Some New 2016 Books about Apollo, Only One of Which I might Review

There were several new books published about Apollo in 2016. Here is my list of them. Any additions?

  • French, Francis. Editor. Apollo Pilot: The Memoir of Astronaut Donn Eisele. University of Nebraska Press, 2016. Eisele served on Apollo 7 in 1968, and after his NASA years wrote an unpublished memoir. It is this document that Francis French prepared for publication after his death.
  • Reichl, Eugen, Project Apollo: The Early Years, 1961–1967. Schiffer, 2016 [America in Space Series]. An unoriginal history that tries to relate early years of Apollo.
  • Spudis, Paul D. The Value of the Moon: How to Explore, Live, and Prosper in Space Using the Moon’s Resources. Washington, DC: Smithsonian Books, 2016. The blurb reads: “In The Value of the Moon, lunar scientist Paul Spudis argues that the U.S. can and should return to the Moon in order to remain a world leader in space utilization and development and a participant in and beneficiary of a new lunar economy.”
  • Woods, David. NASA Saturn V—1967–1973 (Apollo 4 to Apollo 17 & Skylab). Haynes Publishing UK, 2016 [Owner’s Workshop Manual]. David Woods does solid work on the history of spaceflight. This is an example of that, collecting information about the Saturn V launcher developed for the Moon program.
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3 Responses to Some New 2016 Books about Apollo, Only One of Which I might Review

  1. mike shupp says:

    Hmmm … you didn’t ask for readers to choose among these titles for which might merit your review, but I’ll cast a vote anyhow for the David Woods book. We’re at a point where designing and building new rockets — at Elon Musk’s SpaceX, at Jeff Bezo’s Blue Horizons, at Boeing, and Sierra Nevada Corp, in Russia and China and Sweden and India and other states — is a major part of the world-wide space enterprise. The Saturn V was hugely successful at transporting men to the moon and back, but that accomplishment seems somewhat barren today, especially as none of the modern rockets trace their heritage back to it. So a perspective on what was good and bad, or wise and sad, or genius and foolishness in Saturn’s development would be of interest.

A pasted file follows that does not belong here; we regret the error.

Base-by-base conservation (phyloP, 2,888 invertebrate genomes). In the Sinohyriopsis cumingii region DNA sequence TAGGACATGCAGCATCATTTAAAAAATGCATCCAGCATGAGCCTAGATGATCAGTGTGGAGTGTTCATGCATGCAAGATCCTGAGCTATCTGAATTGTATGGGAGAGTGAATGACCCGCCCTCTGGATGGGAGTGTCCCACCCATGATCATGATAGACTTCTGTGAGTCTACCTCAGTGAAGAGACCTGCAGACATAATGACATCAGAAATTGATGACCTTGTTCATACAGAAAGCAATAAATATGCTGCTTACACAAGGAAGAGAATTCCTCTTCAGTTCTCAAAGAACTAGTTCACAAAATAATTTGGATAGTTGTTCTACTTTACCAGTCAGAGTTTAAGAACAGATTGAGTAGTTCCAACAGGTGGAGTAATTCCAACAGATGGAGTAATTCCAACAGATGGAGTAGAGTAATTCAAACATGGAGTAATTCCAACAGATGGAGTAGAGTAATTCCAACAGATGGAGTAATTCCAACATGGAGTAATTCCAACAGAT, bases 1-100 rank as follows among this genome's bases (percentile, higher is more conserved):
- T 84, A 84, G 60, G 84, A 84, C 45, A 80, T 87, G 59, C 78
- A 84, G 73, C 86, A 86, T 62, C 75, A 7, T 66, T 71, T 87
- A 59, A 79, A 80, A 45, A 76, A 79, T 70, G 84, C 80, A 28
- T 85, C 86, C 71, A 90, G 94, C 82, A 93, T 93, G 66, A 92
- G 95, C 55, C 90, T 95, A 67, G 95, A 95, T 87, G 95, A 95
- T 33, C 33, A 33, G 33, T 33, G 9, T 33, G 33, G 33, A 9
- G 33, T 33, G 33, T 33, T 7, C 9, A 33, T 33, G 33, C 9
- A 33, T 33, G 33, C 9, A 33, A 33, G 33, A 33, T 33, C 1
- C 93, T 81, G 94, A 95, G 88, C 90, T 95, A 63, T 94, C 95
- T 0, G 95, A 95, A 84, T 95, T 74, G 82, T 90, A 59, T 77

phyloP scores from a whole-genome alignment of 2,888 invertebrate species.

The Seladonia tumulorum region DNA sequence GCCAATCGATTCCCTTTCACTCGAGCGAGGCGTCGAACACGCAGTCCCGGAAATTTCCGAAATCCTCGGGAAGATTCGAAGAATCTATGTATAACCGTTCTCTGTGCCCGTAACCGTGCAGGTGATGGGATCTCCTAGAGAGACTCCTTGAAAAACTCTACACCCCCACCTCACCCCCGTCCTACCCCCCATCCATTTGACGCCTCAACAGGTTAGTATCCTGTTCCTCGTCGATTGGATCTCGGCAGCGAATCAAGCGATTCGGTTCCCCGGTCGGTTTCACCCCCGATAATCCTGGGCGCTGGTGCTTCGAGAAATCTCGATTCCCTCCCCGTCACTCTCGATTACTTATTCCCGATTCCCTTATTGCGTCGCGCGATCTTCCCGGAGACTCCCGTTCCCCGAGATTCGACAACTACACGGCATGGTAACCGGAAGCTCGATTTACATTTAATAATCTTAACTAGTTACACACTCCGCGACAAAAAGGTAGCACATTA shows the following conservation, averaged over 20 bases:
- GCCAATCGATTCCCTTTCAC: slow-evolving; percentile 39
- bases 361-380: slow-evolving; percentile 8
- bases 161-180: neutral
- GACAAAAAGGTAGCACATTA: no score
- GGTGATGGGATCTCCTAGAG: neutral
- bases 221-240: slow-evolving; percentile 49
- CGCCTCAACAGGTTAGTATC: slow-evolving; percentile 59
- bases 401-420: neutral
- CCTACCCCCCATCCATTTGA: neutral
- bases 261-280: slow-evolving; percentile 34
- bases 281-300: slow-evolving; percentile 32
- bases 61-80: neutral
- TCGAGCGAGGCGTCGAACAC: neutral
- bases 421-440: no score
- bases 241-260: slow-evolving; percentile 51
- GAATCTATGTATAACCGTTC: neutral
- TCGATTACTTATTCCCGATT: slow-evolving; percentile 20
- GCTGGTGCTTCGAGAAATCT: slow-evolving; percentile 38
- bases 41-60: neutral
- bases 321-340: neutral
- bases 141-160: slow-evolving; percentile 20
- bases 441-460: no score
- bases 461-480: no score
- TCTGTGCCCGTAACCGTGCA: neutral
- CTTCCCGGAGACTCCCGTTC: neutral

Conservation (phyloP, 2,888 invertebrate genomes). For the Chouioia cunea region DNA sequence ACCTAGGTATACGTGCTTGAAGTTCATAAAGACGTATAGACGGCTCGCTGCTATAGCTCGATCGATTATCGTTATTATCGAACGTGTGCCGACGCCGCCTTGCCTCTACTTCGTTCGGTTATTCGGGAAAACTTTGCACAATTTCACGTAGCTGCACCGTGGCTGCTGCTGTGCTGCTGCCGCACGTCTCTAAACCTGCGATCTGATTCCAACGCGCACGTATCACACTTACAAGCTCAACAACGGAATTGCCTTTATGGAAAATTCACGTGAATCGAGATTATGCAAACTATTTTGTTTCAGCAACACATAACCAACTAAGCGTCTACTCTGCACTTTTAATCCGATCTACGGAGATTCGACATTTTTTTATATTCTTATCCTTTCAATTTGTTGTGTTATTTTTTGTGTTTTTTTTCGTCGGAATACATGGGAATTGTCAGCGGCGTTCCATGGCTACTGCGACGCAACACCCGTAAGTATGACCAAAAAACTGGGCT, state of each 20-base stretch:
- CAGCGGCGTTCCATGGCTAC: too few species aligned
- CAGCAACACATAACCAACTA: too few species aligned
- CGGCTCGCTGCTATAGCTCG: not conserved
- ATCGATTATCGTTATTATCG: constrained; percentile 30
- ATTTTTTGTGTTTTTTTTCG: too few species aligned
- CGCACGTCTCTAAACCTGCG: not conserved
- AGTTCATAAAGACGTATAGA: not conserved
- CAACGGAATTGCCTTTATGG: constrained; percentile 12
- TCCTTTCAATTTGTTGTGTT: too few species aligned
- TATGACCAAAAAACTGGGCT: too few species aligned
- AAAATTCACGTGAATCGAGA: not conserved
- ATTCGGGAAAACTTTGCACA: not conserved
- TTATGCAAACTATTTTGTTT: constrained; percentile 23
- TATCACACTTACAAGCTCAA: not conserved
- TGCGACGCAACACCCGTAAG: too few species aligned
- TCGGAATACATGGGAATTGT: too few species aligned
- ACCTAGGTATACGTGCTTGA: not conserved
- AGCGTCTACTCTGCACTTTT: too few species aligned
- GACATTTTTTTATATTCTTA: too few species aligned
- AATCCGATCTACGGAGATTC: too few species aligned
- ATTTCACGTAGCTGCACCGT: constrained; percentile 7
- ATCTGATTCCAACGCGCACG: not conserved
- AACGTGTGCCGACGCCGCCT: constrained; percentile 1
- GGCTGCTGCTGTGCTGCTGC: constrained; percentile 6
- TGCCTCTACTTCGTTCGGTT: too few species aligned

And I’d cast a half-vote for Spudnis’s The Value of the Moon. It’s not intended as Apollo history, after all, but as advocacy for future space policy which might eventually have implications for manned spaceflight, and probably should be evaluated for how well it does that job. (And I sort of have doubts; I’ve followed Spudnis’ website for several years now, I’m confident he knows he knows his material, but he doesn’t seem to be argue his case as effectively as could be desired.)

    My two cents, or perhaps four.


  2. mike shupp says:

    Another couple of pennies ….

    Not a 2016 book, but a 2015 book, John Logsdon’s After Apollo? has been out for a while now and has been surprisingly neglected. I don’t know if it’s unpopular for reminding Americans of the existence of Richard Nixon or as a chronicle for a major enterprise falling downhill, but given the praise Logsdon got for his books about Kennedy and Apollo, the lack of attention this one received is surprising. Perhaps the book — and its reception — might deserve a look?


  3. Glen Swanson says:

    I keep hoping to see your “After Apollo” (Oxford University Press) in press since it was first announced back in 2013. Now that you are retired, I’m sure it will be out in 2019 in time for the 50th anniversary of Apollo 11. Until then, I might suggest taking a look at Martha Lemasters 2016 book “The Step: One Woman’s Journey to Finding Her Own Happiness and Success During the Apollo Space Program.” In the wake of the success of “Hidden Figures,” Lemasters’ book is a delight to read.


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